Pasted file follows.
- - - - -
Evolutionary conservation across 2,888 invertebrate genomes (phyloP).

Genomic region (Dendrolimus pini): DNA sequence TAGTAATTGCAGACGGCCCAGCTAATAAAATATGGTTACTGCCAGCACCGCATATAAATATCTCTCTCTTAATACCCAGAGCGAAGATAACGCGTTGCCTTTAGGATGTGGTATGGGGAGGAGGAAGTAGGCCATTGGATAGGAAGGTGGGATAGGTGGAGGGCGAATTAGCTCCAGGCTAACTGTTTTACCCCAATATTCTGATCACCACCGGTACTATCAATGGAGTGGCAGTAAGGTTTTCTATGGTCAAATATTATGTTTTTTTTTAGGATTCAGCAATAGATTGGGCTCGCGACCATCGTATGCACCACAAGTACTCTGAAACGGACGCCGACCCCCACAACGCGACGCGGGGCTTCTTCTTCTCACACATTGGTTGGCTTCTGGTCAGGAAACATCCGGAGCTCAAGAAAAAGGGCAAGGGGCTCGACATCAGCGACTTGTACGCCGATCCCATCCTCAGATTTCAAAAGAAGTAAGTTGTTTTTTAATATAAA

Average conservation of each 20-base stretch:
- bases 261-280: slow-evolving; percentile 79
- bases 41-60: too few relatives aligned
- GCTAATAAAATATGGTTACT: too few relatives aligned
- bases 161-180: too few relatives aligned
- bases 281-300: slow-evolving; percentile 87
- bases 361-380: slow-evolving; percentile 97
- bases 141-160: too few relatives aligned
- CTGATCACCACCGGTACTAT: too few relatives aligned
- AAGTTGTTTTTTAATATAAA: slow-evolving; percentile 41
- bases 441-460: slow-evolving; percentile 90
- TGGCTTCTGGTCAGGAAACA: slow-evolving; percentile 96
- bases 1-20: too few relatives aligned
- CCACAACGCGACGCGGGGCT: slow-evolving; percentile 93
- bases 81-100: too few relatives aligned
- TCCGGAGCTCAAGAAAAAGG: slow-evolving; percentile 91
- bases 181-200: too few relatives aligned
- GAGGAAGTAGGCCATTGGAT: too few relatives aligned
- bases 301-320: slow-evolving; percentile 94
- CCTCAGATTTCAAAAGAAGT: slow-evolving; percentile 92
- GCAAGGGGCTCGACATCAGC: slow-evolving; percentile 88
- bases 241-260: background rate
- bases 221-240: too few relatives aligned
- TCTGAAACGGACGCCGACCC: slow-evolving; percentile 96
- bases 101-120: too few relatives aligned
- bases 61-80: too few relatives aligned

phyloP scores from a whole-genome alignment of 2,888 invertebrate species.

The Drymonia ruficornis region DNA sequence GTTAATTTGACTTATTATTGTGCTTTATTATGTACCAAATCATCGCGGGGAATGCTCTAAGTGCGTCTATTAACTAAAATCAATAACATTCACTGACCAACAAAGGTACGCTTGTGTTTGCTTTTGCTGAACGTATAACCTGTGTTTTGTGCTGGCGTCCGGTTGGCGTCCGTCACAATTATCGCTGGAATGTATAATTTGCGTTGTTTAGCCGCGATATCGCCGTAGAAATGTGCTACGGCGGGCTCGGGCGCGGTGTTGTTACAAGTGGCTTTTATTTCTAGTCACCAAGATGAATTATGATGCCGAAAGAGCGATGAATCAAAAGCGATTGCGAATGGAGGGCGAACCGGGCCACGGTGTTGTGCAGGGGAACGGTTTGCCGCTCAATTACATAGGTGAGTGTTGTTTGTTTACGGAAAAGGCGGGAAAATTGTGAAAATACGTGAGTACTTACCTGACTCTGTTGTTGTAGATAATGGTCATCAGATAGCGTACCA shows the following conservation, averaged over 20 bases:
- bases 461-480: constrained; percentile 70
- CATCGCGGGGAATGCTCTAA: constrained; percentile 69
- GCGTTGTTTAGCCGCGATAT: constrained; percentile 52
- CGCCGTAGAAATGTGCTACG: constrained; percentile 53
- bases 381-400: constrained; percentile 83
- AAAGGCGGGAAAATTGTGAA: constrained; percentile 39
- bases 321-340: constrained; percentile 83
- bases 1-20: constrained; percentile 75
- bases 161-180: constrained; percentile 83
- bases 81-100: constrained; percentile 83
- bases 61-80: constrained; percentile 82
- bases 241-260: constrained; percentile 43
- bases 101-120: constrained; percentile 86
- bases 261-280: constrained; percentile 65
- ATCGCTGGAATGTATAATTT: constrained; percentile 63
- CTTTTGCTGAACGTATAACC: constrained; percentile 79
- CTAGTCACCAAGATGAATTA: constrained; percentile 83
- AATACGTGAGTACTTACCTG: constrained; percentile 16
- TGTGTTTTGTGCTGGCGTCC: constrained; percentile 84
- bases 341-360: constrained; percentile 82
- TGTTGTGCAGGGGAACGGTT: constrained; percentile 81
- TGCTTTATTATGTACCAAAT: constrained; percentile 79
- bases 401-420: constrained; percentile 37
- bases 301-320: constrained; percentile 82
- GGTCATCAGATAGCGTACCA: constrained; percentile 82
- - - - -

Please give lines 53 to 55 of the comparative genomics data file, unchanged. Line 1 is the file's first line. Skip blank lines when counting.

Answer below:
- bases 401-420: constrained; percentile 37
- bases 301-320: constrained; percentile 82
- GGTCATCAGATAGCGTACCA: constrained; percentile 82